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City supports high speed rail for the north state

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The city of Sacramento responded to the recently released California High Speed Rail Authority business plan with a letter of support – and a couple of suggestions for the authority to consider as the project develops.

City Councilman Steve Cohn said Tuesday that the city is in support of the project overall, but Cohn and the council want to emphasize two points: recognition that the high-speed rail project must be phased in, and funding should also upgrade existing connecting infrastructure.

“It can’t all be built at once,” Cohn said at the Law and Legislation Committee meeting at City Hall Tuesday. “The revised business plan does a more realistic job of explaining this phasing process (than the initial plan).”

The new business plan, released Nov. 1 to update the 2009 plan, outlines a “building block” approach to connecting the state’s major northern and southern California population centers with high-speed trains.

By building the project incrementally, the plan states, it allows for completion in stages as additional funding is identified.

Cohn said that, from the city of Sacramento’s standpoint, the 20-year project will need to connect well to local and regional transit services as it unfolds.

Some inter-city connectors will need to be upgraded and expanded – and that will not be cheap, Cohn said.

“So far, only $950 million of the original (Proposition 1A) initiative has been set aside for inter-city connections,” Cohn said. “We think that roughly 10 percent of total spending on high speed rail should go into these inter-city connections.”

With an estimated total cost of nearly $98 billion, that means $10 billion over the life of the project directed at essential infrastructure, Cohn said.

Cohn said that upgrades to inter-city connectors and existing rail lines will go a long way to increasing the overall efficiency of rail travel even before high-speed rail is fully realized in the state.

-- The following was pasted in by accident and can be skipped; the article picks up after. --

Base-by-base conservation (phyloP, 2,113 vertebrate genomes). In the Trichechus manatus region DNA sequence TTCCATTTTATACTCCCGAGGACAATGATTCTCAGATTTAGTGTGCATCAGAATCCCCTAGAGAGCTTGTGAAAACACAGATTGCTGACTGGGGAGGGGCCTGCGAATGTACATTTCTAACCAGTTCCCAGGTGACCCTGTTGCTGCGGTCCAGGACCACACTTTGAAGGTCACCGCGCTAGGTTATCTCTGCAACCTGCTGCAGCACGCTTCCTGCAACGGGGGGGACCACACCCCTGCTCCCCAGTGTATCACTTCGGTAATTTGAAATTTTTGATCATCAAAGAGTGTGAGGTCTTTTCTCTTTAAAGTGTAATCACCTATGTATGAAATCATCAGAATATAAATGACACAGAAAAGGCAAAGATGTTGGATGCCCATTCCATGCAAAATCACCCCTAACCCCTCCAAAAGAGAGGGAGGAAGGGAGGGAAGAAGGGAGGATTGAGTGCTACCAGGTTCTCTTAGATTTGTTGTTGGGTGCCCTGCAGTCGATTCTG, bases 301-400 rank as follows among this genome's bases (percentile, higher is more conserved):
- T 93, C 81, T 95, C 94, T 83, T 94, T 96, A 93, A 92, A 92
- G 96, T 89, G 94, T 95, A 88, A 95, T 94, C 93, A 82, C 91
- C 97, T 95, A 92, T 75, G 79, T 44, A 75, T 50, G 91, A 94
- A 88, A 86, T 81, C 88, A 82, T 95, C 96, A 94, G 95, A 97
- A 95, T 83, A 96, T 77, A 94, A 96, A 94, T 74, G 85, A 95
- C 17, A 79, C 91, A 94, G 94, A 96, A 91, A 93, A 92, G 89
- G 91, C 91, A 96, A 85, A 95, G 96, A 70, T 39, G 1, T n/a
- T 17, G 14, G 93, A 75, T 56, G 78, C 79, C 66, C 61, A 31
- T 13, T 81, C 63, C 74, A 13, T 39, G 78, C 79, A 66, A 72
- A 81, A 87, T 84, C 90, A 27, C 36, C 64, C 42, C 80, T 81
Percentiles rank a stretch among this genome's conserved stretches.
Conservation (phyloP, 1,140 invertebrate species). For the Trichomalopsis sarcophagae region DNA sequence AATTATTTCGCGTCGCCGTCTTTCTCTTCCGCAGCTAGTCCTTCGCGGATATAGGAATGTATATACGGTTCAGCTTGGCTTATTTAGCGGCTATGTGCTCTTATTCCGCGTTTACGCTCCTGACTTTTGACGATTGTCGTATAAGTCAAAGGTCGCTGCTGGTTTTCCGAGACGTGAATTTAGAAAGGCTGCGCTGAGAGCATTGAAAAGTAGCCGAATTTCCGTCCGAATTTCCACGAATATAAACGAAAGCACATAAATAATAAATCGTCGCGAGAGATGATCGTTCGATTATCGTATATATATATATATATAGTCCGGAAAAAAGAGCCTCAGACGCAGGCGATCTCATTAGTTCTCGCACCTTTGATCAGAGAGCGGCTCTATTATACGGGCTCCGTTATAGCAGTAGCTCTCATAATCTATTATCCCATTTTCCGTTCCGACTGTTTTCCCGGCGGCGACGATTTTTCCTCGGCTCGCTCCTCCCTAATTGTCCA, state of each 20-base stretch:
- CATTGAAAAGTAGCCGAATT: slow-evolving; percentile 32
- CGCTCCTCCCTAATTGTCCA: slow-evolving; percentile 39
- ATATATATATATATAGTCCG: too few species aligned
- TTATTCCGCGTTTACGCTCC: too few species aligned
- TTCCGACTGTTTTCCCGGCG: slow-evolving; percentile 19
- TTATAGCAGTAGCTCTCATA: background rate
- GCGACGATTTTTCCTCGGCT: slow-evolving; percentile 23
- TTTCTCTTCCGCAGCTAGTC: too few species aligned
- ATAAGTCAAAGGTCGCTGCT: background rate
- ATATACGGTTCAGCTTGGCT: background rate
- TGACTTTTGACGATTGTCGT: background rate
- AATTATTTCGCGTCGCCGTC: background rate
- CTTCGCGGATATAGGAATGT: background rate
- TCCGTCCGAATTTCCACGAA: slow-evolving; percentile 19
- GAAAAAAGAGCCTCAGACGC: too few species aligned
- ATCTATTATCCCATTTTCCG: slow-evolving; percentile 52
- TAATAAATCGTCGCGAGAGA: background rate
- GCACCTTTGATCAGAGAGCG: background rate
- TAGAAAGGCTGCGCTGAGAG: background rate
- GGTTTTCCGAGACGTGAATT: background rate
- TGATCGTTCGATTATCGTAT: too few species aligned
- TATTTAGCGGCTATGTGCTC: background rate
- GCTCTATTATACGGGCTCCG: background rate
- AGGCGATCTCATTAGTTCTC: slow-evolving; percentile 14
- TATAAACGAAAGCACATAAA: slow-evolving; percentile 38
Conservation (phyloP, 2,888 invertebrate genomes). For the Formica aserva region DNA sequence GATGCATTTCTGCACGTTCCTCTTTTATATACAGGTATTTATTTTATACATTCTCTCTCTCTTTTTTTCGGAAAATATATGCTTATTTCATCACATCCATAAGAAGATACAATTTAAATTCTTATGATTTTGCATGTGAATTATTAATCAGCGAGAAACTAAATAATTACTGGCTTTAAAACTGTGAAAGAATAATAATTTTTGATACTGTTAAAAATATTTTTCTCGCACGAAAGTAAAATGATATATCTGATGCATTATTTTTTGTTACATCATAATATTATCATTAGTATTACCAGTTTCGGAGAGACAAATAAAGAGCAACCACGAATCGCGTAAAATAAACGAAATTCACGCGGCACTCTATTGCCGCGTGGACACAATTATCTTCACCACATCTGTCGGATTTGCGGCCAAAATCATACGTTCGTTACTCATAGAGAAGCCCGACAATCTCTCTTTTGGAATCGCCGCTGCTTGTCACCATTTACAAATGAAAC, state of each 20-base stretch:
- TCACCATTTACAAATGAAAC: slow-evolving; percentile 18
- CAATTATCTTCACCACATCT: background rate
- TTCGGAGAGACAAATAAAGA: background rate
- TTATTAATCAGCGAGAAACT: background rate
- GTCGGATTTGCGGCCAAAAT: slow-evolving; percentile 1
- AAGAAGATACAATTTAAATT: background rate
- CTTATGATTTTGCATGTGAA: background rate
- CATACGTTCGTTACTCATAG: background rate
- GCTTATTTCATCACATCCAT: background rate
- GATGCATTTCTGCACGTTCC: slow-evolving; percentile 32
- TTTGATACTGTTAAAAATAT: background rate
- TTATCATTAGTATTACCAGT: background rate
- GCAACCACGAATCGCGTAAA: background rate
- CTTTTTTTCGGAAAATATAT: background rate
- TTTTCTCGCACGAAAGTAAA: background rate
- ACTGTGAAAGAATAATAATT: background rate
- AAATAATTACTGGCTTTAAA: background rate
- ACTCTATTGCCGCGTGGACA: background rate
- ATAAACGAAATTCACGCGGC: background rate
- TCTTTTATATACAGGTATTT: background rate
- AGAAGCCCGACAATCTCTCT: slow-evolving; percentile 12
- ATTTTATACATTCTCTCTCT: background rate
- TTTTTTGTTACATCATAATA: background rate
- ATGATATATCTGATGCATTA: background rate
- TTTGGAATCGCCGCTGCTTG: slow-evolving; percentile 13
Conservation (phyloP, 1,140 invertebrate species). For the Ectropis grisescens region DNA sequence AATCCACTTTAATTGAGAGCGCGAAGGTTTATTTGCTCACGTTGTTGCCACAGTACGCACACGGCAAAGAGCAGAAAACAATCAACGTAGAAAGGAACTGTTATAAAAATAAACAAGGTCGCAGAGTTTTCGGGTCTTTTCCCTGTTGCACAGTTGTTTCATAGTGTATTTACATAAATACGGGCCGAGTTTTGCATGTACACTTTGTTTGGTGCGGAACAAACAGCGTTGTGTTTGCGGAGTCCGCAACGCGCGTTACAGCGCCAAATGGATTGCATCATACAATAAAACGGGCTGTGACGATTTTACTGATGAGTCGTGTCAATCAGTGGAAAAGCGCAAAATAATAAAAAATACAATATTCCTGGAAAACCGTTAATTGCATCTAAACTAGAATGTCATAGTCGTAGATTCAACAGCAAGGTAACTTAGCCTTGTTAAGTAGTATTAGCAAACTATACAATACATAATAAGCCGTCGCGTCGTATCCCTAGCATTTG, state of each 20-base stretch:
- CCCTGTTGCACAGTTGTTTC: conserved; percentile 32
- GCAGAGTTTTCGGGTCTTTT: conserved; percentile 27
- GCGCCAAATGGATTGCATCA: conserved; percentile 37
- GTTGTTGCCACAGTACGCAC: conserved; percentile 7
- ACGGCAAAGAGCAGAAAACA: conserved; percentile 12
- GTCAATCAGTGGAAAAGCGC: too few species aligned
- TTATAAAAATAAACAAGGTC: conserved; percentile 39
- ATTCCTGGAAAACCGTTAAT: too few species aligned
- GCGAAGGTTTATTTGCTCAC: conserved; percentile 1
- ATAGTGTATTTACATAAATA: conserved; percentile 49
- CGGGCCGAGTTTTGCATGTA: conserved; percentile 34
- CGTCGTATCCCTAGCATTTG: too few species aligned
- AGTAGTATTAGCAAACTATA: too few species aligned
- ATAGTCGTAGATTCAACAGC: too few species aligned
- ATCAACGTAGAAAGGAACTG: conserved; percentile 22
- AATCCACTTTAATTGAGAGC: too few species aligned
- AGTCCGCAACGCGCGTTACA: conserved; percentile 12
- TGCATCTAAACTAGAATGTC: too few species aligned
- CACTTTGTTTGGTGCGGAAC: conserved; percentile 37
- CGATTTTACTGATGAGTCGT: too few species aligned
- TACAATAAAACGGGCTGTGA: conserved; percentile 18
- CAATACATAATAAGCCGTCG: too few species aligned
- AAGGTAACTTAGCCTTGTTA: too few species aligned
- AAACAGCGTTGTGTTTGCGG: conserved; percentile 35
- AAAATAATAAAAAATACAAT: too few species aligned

“If we invest money in the tracks and signal equipment between here and the Bay Area,” Cohn said, “We can reach the Bay Area in less than an hour with the exact trains we already have. Those trains are capable of going over 100 miles per hour. The problem isn’t the train, it’s in the track and signaling equipment.”

Cohn said the infrastructure work needs to be completed alongside the high-speed rail project so that, when everything is connected, it will create a smooth transition.

California voters approved $9 billion of public funding for the proposed high-speed rail project with Proposition 1A in 2008. Additional funding for the project will come from both federal and private dollars, according to the California High Speed Rail Authority.

The rail project is planned to ultimately connect Sacramento to San Diego via 800 miles of track, allowing upwards of 44 million riders annually to travel quickly from place to place.

The initial 130-mile stretch is slated to be built in the Central Valley at a cost of approximately $6 billion – including $3.3 billion in federal funds and $2.7 from state funds.

The estimated total cost of the first phase of the high-speed rail project, which would connect the Los Angeles basin to the San Francisco Bay Area, is $98.1 billion.

According to Lance Simmens, deputy director of communications for the high speed rail authority, construction on the initial segment – the “backbone” of the rail line – should start in late 2012.

The first segment of the rail project will extend from just north of Fresno to North of Bakersfield, and construction is expected to take approximately five years to complete. Work to connect to Sacramento would begin in 2026.

“The backbone (segment of the project) will be available for Amtrak San Joaquin (passenger rail) service,” Simmens said, “but it will not be high-speed rail yet.”

Trains on the initial segment will travel at normal speeds – typically between 80 to 100 miles per hour, Simmens said. True high speed rail is capable of speeds up to 220 miles per hour.

Simmens said that further construction will allow for faster speeds.

“We appreciate that the high speed rail authority business plan acknowledges the need for inter-city upgrades,” Cohn said. “Sacramento shouldn’t have to wait until 2040 to benefit from high-speed rail. We should be benefiting all along the way.”

The letter of support from the city of Sacramento will be sent to the high speed rail authority within the next week.

Read the California High Speed Rail Authority draft business plan HERE.

Explore an interactive map of the proposed high speed rail routes HERE.

Melissa Corker is a staff reporter for The Sacramento Press. Follow her on Twitter @MelissaCorker.

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